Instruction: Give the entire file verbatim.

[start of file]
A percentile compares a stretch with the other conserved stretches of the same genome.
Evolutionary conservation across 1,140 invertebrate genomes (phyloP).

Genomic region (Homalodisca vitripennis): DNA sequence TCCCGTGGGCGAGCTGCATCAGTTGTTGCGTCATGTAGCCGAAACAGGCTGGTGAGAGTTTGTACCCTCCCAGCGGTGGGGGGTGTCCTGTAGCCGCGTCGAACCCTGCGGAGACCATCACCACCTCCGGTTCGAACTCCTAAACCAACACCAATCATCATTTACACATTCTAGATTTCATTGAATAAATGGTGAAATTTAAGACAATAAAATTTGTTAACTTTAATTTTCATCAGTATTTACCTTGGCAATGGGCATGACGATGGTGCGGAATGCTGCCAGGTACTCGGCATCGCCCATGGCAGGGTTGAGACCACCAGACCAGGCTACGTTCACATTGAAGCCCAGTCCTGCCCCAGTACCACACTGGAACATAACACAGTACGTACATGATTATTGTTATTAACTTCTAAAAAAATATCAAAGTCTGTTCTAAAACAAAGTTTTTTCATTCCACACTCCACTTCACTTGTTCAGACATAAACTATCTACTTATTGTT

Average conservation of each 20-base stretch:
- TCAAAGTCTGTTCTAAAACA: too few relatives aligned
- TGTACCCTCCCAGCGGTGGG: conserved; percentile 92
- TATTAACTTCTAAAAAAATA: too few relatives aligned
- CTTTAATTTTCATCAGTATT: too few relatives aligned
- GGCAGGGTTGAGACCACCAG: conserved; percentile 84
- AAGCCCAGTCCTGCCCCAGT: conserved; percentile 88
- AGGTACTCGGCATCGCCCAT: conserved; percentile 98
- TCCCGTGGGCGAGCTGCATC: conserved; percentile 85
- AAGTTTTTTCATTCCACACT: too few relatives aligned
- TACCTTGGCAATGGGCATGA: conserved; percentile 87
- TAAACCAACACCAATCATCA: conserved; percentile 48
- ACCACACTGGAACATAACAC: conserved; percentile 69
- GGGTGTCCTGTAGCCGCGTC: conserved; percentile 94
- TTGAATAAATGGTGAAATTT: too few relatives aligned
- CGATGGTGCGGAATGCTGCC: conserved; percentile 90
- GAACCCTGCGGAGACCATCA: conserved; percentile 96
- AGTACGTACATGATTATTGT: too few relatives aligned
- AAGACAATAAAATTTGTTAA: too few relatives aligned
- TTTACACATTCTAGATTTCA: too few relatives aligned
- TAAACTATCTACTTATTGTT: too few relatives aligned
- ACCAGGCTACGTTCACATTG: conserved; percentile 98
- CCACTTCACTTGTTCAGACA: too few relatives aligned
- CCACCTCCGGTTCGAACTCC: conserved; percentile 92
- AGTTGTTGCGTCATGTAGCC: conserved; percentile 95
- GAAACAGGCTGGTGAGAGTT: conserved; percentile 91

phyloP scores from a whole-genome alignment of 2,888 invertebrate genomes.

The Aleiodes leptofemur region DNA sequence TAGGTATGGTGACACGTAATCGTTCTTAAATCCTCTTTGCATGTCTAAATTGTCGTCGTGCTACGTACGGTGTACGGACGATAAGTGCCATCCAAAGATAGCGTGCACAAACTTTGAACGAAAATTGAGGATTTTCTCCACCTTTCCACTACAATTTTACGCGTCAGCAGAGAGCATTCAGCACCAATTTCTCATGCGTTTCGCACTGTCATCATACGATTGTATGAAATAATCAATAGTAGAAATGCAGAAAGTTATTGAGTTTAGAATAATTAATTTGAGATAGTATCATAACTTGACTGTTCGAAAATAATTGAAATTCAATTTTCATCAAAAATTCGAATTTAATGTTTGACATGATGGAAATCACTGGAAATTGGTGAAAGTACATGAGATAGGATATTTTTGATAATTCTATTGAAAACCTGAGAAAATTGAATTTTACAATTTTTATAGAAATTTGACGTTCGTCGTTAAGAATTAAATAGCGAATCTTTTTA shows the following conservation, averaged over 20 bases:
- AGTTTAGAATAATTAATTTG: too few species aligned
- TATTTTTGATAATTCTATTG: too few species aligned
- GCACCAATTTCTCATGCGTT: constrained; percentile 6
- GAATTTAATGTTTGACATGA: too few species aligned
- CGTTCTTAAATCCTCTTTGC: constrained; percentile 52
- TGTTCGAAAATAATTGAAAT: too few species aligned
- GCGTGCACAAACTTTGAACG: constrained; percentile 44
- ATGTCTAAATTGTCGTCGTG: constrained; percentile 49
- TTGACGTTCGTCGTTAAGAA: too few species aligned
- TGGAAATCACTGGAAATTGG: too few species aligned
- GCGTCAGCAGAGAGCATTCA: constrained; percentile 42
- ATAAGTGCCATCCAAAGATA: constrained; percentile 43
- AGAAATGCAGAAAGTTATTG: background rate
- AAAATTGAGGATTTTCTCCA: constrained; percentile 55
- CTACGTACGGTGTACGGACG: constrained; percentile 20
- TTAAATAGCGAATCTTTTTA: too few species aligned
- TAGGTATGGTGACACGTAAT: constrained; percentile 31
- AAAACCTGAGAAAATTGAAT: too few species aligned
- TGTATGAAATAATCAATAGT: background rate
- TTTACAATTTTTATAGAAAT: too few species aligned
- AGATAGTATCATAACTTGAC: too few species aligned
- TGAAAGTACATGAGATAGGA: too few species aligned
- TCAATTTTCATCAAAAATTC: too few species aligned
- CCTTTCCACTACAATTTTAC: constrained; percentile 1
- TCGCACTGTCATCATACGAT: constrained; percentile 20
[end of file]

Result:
A percentile compares a stretch with the other conserved stretches of the same genome.
Evolutionary conservation across 1,140 invertebrate genomes (phyloP).

Genomic region (Homalodisca vitripennis): DNA sequence TCCCGTGGGCGAGCTGCATCAGTTGTTGCGTCATGTAGCCGAAACAGGCTGGTGAGAGTTTGTACCCTCCCAGCGGTGGGGGGTGTCCTGTAGCCGCGTCGAACCCTGCGGAGACCATCACCACCTCCGGTTCGAACTCCTAAACCAACACCAATCATCATTTACACATTCTAGATTTCATTGAATAAATGGTGAAATTTAAGACAATAAAATTTGTTAACTTTAATTTTCATCAGTATTTACCTTGGCAATGGGCATGACGATGGTGCGGAATGCTGCCAGGTACTCGGCATCGCCCATGGCAGGGTTGAGACCACCAGACCAGGCTACGTTCACATTGAAGCCCAGTCCTGCCCCAGTACCACACTGGAACATAACACAGTACGTACATGATTATTGTTATTAACTTCTAAAAAAATATCAAAGTCTGTTCTAAAACAAAGTTTTTTCATTCCACACTCCACTTCACTTGTTCAGACATAAACTATCTACTTATTGTT

Average conservation of each 20-base stretch:
- TCAAAGTCTGTTCTAAAACA: too few relatives aligned
- TGTACCCTCCCAGCGGTGGG: conserved; percentile 92
- TATTAACTTCTAAAAAAATA: too few relatives aligned
- CTTTAATTTTCATCAGTATT: too few relatives aligned
- GGCAGGGTTGAGACCACCAG: conserved; percentile 84
- AAGCCCAGTCCTGCCCCAGT: conserved; percentile 88
- AGGTACTCGGCATCGCCCAT: conserved; percentile 98
- TCCCGTGGGCGAGCTGCATC: conserved; percentile 85
- AAGTTTTTTCATTCCACACT: too few relatives aligned
- TACCTTGGCAATGGGCATGA: conserved; percentile 87
- TAAACCAACACCAATCATCA: conserved; percentile 48
- ACCACACTGGAACATAACAC: conserved; percentile 69
- GGGTGTCCTGTAGCCGCGTC: conserved; percentile 94
- TTGAATAAATGGTGAAATTT: too few relatives aligned
- CGATGGTGCGGAATGCTGCC: conserved; percentile 90
- GAACCCTGCGGAGACCATCA: conserved; percentile 96
- AGTACGTACATGATTATTGT: too few relatives aligned
- AAGACAATAAAATTTGTTAA: too few relatives aligned
- TTTACACATTCTAGATTTCA: too few relatives aligned
- TAAACTATCTACTTATTGTT: too few relatives aligned
- ACCAGGCTACGTTCACATTG: conserved; percentile 98
- CCACTTCACTTGTTCAGACA: too few relatives aligned
- CCACCTCCGGTTCGAACTCC: conserved; percentile 92
- AGTTGTTGCGTCATGTAGCC: conserved; percentile 95
- GAAACAGGCTGGTGAGAGTT: conserved; percentile 91

phyloP scores from a whole-genome alignment of 2,888 invertebrate genomes.

The Aleiodes leptofemur region DNA sequence TAGGTATGGTGACACGTAATCGTTCTTAAATCCTCTTTGCATGTCTAAATTGTCGTCGTGCTACGTACGGTGTACGGACGATAAGTGCCATCCAAAGATAGCGTGCACAAACTTTGAACGAAAATTGAGGATTTTCTCCACCTTTCCACTACAATTTTACGCGTCAGCAGAGAGCATTCAGCACCAATTTCTCATGCGTTTCGCACTGTCATCATACGATTGTATGAAATAATCAATAGTAGAAATGCAGAAAGTTATTGAGTTTAGAATAATTAATTTGAGATAGTATCATAACTTGACTGTTCGAAAATAATTGAAATTCAATTTTCATCAAAAATTCGAATTTAATGTTTGACATGATGGAAATCACTGGAAATTGGTGAAAGTACATGAGATAGGATATTTTTGATAATTCTATTGAAAACCTGAGAAAATTGAATTTTACAATTTTTATAGAAATTTGACGTTCGTCGTTAAGAATTAAATAGCGAATCTTTTTA shows the following conservation, averaged over 20 bases:
- AGTTTAGAATAATTAATTTG: too few species aligned
- TATTTTTGATAATTCTATTG: too few species aligned
- GCACCAATTTCTCATGCGTT: constrained; percentile 6
- GAATTTAATGTTTGACATGA: too few species aligned
- CGTTCTTAAATCCTCTTTGC: constrained; percentile 52
- TGTTCGAAAATAATTGAAAT: too few species aligned
- GCGTGCACAAACTTTGAACG: constrained; percentile 44
- ATGTCTAAATTGTCGTCGTG: constrained; percentile 49
- TTGACGTTCGTCGTTAAGAA: too few species aligned
- TGGAAATCACTGGAAATTGG: too few species aligned
- GCGTCAGCAGAGAGCATTCA: constrained; percentile 42
- ATAAGTGCCATCCAAAGATA: constrained; percentile 43
- AGAAATGCAGAAAGTTATTG: background rate
- AAAATTGAGGATTTTCTCCA: constrained; percentile 55
- CTACGTACGGTGTACGGACG: constrained; percentile 20
- TTAAATAGCGAATCTTTTTA: too few species aligned
- TAGGTATGGTGACACGTAAT: constrained; percentile 31
- AAAACCTGAGAAAATTGAAT: too few species aligned
- TGTATGAAATAATCAATAGT: background rate
- TTTACAATTTTTATAGAAAT: too few species aligned
- AGATAGTATCATAACTTGAC: too few species aligned
- TGAAAGTACATGAGATAGGA: too few species aligned
- TCAATTTTCATCAAAAATTC: too few species aligned
- CCTTTCCACTACAATTTTAC: constrained; percentile 1
- TCGCACTGTCATCATACGAT: constrained; percentile 20